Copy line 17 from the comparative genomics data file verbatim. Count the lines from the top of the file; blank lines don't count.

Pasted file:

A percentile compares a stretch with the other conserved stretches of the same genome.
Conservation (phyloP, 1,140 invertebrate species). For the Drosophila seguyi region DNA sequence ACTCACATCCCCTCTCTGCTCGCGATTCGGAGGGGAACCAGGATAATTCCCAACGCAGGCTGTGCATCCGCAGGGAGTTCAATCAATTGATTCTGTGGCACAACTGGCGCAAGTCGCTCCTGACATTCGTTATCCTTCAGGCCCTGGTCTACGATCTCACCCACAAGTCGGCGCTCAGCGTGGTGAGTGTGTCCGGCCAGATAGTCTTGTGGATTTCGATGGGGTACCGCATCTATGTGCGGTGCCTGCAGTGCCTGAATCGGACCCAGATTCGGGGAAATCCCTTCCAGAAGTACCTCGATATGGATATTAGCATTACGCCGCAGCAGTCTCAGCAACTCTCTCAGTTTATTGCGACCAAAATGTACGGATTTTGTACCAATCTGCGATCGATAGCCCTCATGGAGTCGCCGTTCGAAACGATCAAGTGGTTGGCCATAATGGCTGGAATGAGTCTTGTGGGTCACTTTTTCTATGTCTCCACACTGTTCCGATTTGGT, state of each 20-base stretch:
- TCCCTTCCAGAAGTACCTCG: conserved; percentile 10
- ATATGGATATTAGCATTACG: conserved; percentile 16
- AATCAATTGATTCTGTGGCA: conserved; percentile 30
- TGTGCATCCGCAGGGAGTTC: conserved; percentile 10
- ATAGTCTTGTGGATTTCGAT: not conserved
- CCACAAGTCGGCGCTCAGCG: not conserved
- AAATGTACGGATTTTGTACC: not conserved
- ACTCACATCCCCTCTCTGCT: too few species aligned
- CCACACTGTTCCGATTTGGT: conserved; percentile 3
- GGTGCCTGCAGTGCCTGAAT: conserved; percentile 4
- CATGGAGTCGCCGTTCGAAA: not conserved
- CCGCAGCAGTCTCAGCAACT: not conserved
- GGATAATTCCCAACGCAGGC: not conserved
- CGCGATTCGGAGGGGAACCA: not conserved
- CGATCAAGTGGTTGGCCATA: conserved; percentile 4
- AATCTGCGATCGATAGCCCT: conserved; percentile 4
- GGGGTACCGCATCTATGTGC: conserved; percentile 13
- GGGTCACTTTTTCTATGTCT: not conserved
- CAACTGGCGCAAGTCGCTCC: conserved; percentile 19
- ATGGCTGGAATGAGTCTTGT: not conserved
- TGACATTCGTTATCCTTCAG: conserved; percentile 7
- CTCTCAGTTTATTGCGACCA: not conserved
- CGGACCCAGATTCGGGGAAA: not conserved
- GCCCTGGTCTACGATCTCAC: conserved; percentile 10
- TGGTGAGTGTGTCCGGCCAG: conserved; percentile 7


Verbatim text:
- CGATCAAGTGGTTGGCCATA: conserved; percentile 4